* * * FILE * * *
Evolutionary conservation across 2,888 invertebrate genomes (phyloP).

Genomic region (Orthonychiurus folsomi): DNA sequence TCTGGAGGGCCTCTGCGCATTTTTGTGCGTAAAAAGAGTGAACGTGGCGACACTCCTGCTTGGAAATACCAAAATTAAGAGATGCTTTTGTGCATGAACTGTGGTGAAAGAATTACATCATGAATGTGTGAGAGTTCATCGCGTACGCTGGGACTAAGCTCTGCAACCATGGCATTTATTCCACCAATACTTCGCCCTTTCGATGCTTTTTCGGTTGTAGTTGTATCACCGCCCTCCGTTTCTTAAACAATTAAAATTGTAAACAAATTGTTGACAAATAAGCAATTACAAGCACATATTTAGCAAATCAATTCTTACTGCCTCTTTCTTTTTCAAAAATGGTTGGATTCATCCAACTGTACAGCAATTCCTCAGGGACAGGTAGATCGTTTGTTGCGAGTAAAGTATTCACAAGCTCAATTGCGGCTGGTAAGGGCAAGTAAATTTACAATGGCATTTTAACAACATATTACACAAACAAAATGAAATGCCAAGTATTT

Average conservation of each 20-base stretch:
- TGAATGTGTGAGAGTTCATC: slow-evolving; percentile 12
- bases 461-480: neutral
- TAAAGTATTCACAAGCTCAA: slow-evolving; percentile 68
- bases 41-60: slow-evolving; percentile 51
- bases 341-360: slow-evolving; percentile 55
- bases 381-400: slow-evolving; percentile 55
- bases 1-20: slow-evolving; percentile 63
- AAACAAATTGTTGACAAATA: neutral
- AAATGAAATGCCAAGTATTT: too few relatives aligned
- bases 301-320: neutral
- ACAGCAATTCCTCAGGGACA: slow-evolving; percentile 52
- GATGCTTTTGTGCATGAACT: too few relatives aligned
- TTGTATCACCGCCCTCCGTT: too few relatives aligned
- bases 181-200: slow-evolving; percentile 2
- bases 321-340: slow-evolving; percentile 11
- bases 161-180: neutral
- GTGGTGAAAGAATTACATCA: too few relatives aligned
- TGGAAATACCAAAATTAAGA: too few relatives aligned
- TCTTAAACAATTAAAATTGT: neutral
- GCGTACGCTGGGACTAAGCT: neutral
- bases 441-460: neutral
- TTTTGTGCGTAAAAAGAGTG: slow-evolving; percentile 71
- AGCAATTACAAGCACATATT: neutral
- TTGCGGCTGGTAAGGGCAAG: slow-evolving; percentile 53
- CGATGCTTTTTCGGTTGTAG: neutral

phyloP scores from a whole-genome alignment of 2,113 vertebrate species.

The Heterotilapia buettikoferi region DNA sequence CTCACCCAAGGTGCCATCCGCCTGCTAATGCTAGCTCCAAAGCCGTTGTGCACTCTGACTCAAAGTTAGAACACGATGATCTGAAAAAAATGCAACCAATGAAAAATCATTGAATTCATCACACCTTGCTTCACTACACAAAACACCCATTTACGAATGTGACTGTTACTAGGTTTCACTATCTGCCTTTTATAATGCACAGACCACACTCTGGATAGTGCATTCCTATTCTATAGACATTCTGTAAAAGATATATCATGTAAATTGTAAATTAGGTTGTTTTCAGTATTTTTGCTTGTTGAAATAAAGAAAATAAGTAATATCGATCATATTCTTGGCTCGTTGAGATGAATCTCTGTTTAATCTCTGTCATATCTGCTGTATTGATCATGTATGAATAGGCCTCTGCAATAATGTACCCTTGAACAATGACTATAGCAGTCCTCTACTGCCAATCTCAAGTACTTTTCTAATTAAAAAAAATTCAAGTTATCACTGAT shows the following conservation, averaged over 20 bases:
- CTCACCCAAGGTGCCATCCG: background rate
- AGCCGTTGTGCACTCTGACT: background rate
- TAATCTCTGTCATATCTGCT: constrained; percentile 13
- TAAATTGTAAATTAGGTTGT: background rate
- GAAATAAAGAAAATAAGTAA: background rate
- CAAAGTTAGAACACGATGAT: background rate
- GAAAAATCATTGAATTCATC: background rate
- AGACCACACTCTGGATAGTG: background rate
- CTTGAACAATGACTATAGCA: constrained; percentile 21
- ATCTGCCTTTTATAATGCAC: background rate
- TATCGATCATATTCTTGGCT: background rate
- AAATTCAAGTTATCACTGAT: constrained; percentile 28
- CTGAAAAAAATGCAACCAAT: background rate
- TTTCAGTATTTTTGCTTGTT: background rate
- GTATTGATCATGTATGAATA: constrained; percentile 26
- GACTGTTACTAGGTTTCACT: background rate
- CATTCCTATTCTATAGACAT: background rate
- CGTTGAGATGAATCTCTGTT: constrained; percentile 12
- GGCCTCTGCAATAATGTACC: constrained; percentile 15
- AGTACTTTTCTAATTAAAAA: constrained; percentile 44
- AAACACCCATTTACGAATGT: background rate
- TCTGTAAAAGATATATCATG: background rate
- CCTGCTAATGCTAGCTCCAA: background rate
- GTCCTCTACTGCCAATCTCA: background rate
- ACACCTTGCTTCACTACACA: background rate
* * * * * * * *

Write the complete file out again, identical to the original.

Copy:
Evolutionary conservation across 2,888 invertebrate genomes (phyloP).

Genomic region (Orthonychiurus folsomi): DNA sequence TCTGGAGGGCCTCTGCGCATTTTTGTGCGTAAAAAGAGTGAACGTGGCGACACTCCTGCTTGGAAATACCAAAATTAAGAGATGCTTTTGTGCATGAACTGTGGTGAAAGAATTACATCATGAATGTGTGAGAGTTCATCGCGTACGCTGGGACTAAGCTCTGCAACCATGGCATTTATTCCACCAATACTTCGCCCTTTCGATGCTTTTTCGGTTGTAGTTGTATCACCGCCCTCCGTTTCTTAAACAATTAAAATTGTAAACAAATTGTTGACAAATAAGCAATTACAAGCACATATTTAGCAAATCAATTCTTACTGCCTCTTTCTTTTTCAAAAATGGTTGGATTCATCCAACTGTACAGCAATTCCTCAGGGACAGGTAGATCGTTTGTTGCGAGTAAAGTATTCACAAGCTCAATTGCGGCTGGTAAGGGCAAGTAAATTTACAATGGCATTTTAACAACATATTACACAAACAAAATGAAATGCCAAGTATTT

Average conservation of each 20-base stretch:
- TGAATGTGTGAGAGTTCATC: slow-evolving; percentile 12
- bases 461-480: neutral
- TAAAGTATTCACAAGCTCAA: slow-evolving; percentile 68
- bases 41-60: slow-evolving; percentile 51
- bases 341-360: slow-evolving; percentile 55
- bases 381-400: slow-evolving; percentile 55
- bases 1-20: slow-evolving; percentile 63
- AAACAAATTGTTGACAAATA: neutral
- AAATGAAATGCCAAGTATTT: too few relatives aligned
- bases 301-320: neutral
- ACAGCAATTCCTCAGGGACA: slow-evolving; percentile 52
- GATGCTTTTGTGCATGAACT: too few relatives aligned
- TTGTATCACCGCCCTCCGTT: too few relatives aligned
- bases 181-200: slow-evolving; percentile 2
- bases 321-340: slow-evolving; percentile 11
- bases 161-180: neutral
- GTGGTGAAAGAATTACATCA: too few relatives aligned
- TGGAAATACCAAAATTAAGA: too few relatives aligned
- TCTTAAACAATTAAAATTGT: neutral
- GCGTACGCTGGGACTAAGCT: neutral
- bases 441-460: neutral
- TTTTGTGCGTAAAAAGAGTG: slow-evolving; percentile 71
- AGCAATTACAAGCACATATT: neutral
- TTGCGGCTGGTAAGGGCAAG: slow-evolving; percentile 53
- CGATGCTTTTTCGGTTGTAG: neutral

phyloP scores from a whole-genome alignment of 2,113 vertebrate species.

The Heterotilapia buettikoferi region DNA sequence CTCACCCAAGGTGCCATCCGCCTGCTAATGCTAGCTCCAAAGCCGTTGTGCACTCTGACTCAAAGTTAGAACACGATGATCTGAAAAAAATGCAACCAATGAAAAATCATTGAATTCATCACACCTTGCTTCACTACACAAAACACCCATTTACGAATGTGACTGTTACTAGGTTTCACTATCTGCCTTTTATAATGCACAGACCACACTCTGGATAGTGCATTCCTATTCTATAGACATTCTGTAAAAGATATATCATGTAAATTGTAAATTAGGTTGTTTTCAGTATTTTTGCTTGTTGAAATAAAGAAAATAAGTAATATCGATCATATTCTTGGCTCGTTGAGATGAATCTCTGTTTAATCTCTGTCATATCTGCTGTATTGATCATGTATGAATAGGCCTCTGCAATAATGTACCCTTGAACAATGACTATAGCAGTCCTCTACTGCCAATCTCAAGTACTTTTCTAATTAAAAAAAATTCAAGTTATCACTGAT shows the following conservation, averaged over 20 bases:
- CTCACCCAAGGTGCCATCCG: background rate
- AGCCGTTGTGCACTCTGACT: background rate
- TAATCTCTGTCATATCTGCT: constrained; percentile 13
- TAAATTGTAAATTAGGTTGT: background rate
- GAAATAAAGAAAATAAGTAA: background rate
- CAAAGTTAGAACACGATGAT: background rate
- GAAAAATCATTGAATTCATC: background rate
- AGACCACACTCTGGATAGTG: background rate
- CTTGAACAATGACTATAGCA: constrained; percentile 21
- ATCTGCCTTTTATAATGCAC: background rate
- TATCGATCATATTCTTGGCT: background rate
- AAATTCAAGTTATCACTGAT: constrained; percentile 28
- CTGAAAAAAATGCAACCAAT: background rate
- TTTCAGTATTTTTGCTTGTT: background rate
- GTATTGATCATGTATGAATA: constrained; percentile 26
- GACTGTTACTAGGTTTCACT: background rate
- CATTCCTATTCTATAGACAT: background rate
- CGTTGAGATGAATCTCTGTT: constrained; percentile 12
- GGCCTCTGCAATAATGTACC: constrained; percentile 15
- AGTACTTTTCTAATTAAAAA: constrained; percentile 44
- AAACACCCATTTACGAATGT: background rate
- TCTGTAAAAGATATATCATG: background rate
- CCTGCTAATGCTAGCTCCAA: background rate
- GTCCTCTACTGCCAATCTCA: background rate
- ACACCTTGCTTCACTACACA: background rate